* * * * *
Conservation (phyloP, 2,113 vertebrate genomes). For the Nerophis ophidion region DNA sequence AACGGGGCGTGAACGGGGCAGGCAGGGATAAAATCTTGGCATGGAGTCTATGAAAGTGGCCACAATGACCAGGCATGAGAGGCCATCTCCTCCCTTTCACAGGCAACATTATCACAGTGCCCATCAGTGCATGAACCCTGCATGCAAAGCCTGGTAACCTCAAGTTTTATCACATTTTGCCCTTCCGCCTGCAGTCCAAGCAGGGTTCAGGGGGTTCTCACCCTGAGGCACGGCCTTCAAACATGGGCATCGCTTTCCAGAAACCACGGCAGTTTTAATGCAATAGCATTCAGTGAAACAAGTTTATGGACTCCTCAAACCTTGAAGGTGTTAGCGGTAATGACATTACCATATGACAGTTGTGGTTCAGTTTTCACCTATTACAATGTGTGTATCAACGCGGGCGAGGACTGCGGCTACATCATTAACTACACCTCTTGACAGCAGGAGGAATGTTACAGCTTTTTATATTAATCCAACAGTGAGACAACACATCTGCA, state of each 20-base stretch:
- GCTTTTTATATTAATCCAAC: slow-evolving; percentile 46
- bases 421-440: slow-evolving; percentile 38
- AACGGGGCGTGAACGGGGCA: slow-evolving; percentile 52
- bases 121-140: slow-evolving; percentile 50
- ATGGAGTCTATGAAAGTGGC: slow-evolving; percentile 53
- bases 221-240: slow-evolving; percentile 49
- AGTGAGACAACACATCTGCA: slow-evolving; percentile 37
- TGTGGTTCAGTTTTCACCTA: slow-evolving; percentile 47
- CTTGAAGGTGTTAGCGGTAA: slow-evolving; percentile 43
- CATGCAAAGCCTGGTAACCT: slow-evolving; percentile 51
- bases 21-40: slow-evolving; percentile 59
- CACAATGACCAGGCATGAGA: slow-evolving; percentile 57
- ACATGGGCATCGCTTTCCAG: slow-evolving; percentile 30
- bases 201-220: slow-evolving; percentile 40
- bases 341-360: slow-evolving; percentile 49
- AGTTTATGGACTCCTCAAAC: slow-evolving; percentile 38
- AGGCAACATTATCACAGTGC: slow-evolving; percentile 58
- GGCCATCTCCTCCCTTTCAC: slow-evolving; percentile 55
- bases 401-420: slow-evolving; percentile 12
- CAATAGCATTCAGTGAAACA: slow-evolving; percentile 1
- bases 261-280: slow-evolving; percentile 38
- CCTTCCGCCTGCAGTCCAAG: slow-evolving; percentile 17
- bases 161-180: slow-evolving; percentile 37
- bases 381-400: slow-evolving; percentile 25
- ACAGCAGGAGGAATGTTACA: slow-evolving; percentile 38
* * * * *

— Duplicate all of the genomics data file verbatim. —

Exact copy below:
Conservation (phyloP, 2,113 vertebrate genomes). For the Nerophis ophidion region DNA sequence AACGGGGCGTGAACGGGGCAGGCAGGGATAAAATCTTGGCATGGAGTCTATGAAAGTGGCCACAATGACCAGGCATGAGAGGCCATCTCCTCCCTTTCACAGGCAACATTATCACAGTGCCCATCAGTGCATGAACCCTGCATGCAAAGCCTGGTAACCTCAAGTTTTATCACATTTTGCCCTTCCGCCTGCAGTCCAAGCAGGGTTCAGGGGGTTCTCACCCTGAGGCACGGCCTTCAAACATGGGCATCGCTTTCCAGAAACCACGGCAGTTTTAATGCAATAGCATTCAGTGAAACAAGTTTATGGACTCCTCAAACCTTGAAGGTGTTAGCGGTAATGACATTACCATATGACAGTTGTGGTTCAGTTTTCACCTATTACAATGTGTGTATCAACGCGGGCGAGGACTGCGGCTACATCATTAACTACACCTCTTGACAGCAGGAGGAATGTTACAGCTTTTTATATTAATCCAACAGTGAGACAACACATCTGCA, state of each 20-base stretch:
- GCTTTTTATATTAATCCAAC: slow-evolving; percentile 46
- bases 421-440: slow-evolving; percentile 38
- AACGGGGCGTGAACGGGGCA: slow-evolving; percentile 52
- bases 121-140: slow-evolving; percentile 50
- ATGGAGTCTATGAAAGTGGC: slow-evolving; percentile 53
- bases 221-240: slow-evolving; percentile 49
- AGTGAGACAACACATCTGCA: slow-evolving; percentile 37
- TGTGGTTCAGTTTTCACCTA: slow-evolving; percentile 47
- CTTGAAGGTGTTAGCGGTAA: slow-evolving; percentile 43
- CATGCAAAGCCTGGTAACCT: slow-evolving; percentile 51
- bases 21-40: slow-evolving; percentile 59
- CACAATGACCAGGCATGAGA: slow-evolving; percentile 57
- ACATGGGCATCGCTTTCCAG: slow-evolving; percentile 30
- bases 201-220: slow-evolving; percentile 40
- bases 341-360: slow-evolving; percentile 49
- AGTTTATGGACTCCTCAAAC: slow-evolving; percentile 38
- AGGCAACATTATCACAGTGC: slow-evolving; percentile 58
- GGCCATCTCCTCCCTTTCAC: slow-evolving; percentile 55
- bases 401-420: slow-evolving; percentile 12
- CAATAGCATTCAGTGAAACA: slow-evolving; percentile 1
- bases 261-280: slow-evolving; percentile 38
- CCTTCCGCCTGCAGTCCAAG: slow-evolving; percentile 17
- bases 161-180: slow-evolving; percentile 37
- bases 381-400: slow-evolving; percentile 25
- ACAGCAGGAGGAATGTTACA: slow-evolving; percentile 38